As you begin to outgrow these people, you start to compare yourself to the next tier of people. No longer are you the most jacked bro among your circle of friends, but now you’re only the 10th ‘biggest’ guy at your gym. No longer are you the smooth Casanova compared to all your friends, but now you’re meeting guys who seem to be far more successful with women than you previously could have even imagined. No longer are you a successful entrepreneur who managed to quit his 9-5 job, but now you’re just another ‘solopreneur‘ struggling to take your business to the next level and make the ‘big bucks’.

On one hand this is very motivating: the hunger to compete with the next tier of competition provides the pressure you need to put in the extra work and push your body, your business, and your skills to the next level. But it can also be quite depressing and make you feel like shit about yourself. You’re no longer the big fish in a little pond, now you’re just another little fish in the big sea.

This is another natural phenomenon, discussed at length at Our inherent egotistical nature will continue to drive us to compare ourselves to other people. And that’s ok. It’s just important to remind yourself that you don’t need to ‘beat’ anyone in order to be happy. There will always be more people to ‘beat’ after this round of competitors. This is not to say you should relinquish your competitive spirit altogether – it’s still a positive thing that has the potential to drive you forward.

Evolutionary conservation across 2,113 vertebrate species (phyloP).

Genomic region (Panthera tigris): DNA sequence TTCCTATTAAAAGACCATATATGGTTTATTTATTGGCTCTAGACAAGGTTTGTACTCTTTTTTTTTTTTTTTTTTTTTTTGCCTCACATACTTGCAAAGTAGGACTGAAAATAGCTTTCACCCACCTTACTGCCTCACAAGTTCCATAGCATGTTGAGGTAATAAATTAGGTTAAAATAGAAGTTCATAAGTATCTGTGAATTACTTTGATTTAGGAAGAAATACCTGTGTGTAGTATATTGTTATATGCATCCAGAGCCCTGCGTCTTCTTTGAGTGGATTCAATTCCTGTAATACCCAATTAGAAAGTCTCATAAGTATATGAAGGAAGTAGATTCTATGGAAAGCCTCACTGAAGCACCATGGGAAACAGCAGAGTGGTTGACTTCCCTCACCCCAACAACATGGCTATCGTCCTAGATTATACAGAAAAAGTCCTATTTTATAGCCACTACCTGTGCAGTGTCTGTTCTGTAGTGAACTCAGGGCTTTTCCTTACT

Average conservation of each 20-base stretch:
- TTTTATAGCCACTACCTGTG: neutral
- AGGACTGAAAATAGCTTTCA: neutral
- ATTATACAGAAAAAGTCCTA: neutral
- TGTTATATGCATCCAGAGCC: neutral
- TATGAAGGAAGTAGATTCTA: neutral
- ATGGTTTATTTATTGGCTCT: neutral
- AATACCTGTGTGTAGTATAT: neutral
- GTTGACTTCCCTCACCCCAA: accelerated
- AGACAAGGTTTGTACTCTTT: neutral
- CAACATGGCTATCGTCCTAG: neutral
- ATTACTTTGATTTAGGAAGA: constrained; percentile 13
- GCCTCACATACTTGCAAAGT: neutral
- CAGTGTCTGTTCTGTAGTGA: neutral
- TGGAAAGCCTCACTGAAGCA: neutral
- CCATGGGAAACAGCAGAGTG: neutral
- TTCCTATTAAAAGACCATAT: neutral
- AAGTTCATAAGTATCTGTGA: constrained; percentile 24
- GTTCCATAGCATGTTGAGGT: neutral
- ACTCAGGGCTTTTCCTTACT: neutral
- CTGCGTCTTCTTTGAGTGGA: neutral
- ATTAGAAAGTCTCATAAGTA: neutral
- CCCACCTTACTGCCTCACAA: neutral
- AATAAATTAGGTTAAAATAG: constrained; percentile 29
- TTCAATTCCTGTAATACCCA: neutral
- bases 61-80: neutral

We naturally go through cycles of growth and rest, and resisting the down cycles will only cause pain and frustration.

The same way the seasons change, the stock markets boom and bust, and we need to sleep every night – we also need to give ourselves the chance to take a break from pushing ourselves every so often.

This inner-warrior that drives us forward is an amazing gift. Hell, many people don’t ever even get in touch with their own inner-warrior. So you should embrace it with all your heart – it will lead you to more and more growth and success, but do NOT over-identify with it.

We all need to rest and chill out from time to time. So, if you’ve had a solid run of productive months where you made great progress, but now you feel like every little task is a burden or a chore – realize that it might be time to take a week off. Maybe not completely off, but at least a week to focus on the basics: eat well, sleep a lot, exercise, get the little items off of your plate, etc. Take up a relaxing, self-reflective hobby such as meditation. Spending as little as 10 or 15 minutes per day meditating can do wonders for your health and wellness.

These time periods are crucial. They allow you to fill your tank back up, and get back that beastly sense of motivation and determination that got you here in the first place.

And that’s been one of my biggest realizations over the past few years. Being gentle with yourself at times can make all the difference. It allows you to sidestep a lot of pain and frustration. And it ensures that your long term progress never dies down, even if you have to let up for a little in the short term.

News Reporter